If you want to ruin someone, deny them the right to help. Couples, friends, parents and children, make the mistake of “never needing help” or “not wanting to impose.” This can be extremely harmful to the relationship.
I was talking to a young man recently, who was overwhelmed with a sense of indebtedness to his parents for all they had done for him. He was frustrated and unhappy and his self-esteem was low. His loving parents had been quick and eager to meet his every need. They had done so much for him that he couldn’t imagine ever being able to repay them. This created an imbalance and, rather than bring the family closer together, made him want to distance himself.
The same often happens to couples. He or she refuses the other’s help: “I’ll do it myself” or “Don’t be a nag, I’ll schedule my own doctor’s appointment.” This person, inadvertently perhaps, robs his or her mate of their right to help.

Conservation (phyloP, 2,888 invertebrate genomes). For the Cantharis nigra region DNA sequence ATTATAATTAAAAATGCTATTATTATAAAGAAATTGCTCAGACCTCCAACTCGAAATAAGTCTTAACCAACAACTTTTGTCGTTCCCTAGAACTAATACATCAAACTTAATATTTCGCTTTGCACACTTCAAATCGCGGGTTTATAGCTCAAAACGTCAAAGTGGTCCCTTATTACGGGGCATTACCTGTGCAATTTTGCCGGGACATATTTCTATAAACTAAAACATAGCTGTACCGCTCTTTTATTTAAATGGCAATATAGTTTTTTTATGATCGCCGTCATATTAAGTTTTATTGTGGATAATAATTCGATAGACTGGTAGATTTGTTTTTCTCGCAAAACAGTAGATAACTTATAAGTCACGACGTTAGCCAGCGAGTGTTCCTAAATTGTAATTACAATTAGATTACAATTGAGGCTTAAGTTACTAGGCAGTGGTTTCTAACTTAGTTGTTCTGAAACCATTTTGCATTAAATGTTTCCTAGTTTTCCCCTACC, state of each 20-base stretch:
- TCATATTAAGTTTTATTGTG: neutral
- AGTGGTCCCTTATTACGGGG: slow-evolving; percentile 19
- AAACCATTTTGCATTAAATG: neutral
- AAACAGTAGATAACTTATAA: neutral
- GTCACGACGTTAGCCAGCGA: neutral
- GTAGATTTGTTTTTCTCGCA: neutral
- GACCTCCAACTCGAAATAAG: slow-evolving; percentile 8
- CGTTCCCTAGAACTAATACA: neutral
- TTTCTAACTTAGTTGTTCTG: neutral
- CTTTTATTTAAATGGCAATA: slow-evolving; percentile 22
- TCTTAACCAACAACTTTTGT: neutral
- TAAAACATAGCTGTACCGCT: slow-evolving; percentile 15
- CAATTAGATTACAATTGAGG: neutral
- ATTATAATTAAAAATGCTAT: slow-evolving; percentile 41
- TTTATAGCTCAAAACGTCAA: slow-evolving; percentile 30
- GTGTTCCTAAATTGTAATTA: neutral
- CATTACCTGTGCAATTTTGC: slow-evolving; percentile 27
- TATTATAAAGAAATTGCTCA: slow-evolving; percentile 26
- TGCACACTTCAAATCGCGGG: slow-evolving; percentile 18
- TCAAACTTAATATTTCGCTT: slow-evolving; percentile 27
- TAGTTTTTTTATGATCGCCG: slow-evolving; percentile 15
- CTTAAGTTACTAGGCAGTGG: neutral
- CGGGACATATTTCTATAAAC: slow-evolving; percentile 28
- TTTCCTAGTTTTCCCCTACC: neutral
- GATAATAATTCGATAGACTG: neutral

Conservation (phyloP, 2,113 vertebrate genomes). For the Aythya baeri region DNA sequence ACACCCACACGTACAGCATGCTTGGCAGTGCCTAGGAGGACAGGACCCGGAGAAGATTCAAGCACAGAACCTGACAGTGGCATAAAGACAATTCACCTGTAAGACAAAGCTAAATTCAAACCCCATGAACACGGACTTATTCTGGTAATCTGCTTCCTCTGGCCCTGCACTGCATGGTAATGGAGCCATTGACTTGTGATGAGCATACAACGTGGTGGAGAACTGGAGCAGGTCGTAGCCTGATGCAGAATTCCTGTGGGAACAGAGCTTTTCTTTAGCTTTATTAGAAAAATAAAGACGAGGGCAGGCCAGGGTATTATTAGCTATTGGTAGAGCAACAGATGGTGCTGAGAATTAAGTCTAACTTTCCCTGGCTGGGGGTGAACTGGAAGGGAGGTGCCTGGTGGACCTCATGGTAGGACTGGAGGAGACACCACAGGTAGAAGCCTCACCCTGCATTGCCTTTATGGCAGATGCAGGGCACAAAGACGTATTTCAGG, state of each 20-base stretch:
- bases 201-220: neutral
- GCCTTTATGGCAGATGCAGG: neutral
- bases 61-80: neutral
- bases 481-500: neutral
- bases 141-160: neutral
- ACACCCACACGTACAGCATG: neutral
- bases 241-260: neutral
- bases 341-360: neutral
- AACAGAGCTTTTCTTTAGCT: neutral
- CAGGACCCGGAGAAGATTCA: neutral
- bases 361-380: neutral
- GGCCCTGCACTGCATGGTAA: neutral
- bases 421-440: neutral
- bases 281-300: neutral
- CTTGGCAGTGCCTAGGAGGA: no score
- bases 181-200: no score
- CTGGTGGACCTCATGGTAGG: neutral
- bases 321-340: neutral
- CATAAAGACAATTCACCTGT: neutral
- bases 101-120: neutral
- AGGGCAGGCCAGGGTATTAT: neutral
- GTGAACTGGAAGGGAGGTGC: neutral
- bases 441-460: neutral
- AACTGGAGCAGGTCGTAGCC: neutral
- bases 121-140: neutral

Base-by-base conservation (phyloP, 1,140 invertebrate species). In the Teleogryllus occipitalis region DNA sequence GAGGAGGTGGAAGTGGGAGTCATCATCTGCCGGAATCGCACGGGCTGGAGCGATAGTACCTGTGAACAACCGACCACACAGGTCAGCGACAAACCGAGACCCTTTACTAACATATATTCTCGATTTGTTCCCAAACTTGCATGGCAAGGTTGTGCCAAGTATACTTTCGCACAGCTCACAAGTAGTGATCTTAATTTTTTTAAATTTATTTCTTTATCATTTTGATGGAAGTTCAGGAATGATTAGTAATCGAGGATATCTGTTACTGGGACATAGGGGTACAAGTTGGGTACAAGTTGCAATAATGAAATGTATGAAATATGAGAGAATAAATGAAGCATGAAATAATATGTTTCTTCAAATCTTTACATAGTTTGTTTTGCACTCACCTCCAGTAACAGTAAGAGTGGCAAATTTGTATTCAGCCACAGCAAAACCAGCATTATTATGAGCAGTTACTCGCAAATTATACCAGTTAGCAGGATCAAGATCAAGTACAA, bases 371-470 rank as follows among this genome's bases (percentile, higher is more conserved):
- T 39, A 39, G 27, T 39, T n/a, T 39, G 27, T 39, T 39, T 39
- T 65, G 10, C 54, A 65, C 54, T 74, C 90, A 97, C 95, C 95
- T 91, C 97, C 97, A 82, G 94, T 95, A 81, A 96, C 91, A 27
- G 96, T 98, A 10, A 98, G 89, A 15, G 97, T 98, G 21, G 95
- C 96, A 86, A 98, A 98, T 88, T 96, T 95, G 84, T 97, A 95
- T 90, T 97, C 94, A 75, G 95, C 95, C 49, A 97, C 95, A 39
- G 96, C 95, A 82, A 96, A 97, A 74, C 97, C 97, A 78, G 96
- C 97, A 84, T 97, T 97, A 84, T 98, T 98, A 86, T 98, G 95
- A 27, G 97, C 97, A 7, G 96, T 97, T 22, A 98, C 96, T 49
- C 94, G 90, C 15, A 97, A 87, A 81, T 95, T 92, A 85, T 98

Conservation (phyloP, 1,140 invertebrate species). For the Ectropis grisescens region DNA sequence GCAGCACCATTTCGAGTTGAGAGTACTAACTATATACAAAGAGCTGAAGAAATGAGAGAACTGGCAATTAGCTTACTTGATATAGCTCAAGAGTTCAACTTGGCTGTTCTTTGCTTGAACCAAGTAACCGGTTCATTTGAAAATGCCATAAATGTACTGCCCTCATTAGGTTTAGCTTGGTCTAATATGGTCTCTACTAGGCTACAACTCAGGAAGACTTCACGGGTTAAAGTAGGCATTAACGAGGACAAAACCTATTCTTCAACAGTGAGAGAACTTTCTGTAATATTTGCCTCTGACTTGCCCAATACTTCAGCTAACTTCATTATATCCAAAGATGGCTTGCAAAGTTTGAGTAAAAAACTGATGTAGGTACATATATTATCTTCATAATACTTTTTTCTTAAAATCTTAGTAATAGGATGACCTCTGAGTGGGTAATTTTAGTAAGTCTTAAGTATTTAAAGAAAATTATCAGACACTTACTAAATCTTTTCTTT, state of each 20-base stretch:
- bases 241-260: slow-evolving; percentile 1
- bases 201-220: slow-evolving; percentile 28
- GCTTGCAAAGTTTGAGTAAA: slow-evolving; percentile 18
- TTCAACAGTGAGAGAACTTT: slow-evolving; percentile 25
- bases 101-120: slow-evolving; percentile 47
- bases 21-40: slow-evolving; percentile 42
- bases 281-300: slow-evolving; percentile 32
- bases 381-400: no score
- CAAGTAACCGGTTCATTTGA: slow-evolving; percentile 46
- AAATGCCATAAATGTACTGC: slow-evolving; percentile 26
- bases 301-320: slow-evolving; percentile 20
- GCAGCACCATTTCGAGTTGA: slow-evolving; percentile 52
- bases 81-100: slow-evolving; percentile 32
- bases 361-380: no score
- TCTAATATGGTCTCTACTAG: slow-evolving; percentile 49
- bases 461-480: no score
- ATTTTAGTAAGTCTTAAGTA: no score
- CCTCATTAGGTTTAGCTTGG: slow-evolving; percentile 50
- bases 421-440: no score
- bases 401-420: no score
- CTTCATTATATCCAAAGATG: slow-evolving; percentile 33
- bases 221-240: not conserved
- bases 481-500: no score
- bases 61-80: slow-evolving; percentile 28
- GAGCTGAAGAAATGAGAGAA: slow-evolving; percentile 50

Let’s take this to extremes:
Envision waking up one morning and feeling that no one needed your help–not even an animal or a plant; that you could do nothing to help anybody or anything. Wouldn’t that be horrible?
So when we deny somebody the ability to help, we give them a taste of that. And when the privilege of helping is taken away, so is the opportunity to be valuable.
Compare this to a time when you’ve helped someone successfully. Perhaps you nursed the person back to health or helped him or her get a job. You came to the rescue in time of need. How did that make you feel? Fulfilled, valuable, alive!
So next time someone offers you help remember that by allowing them to help you, you are helping them. You are helping them have purpose, feel whole, boost their self-respect, love the world or perhaps even redeem themselves.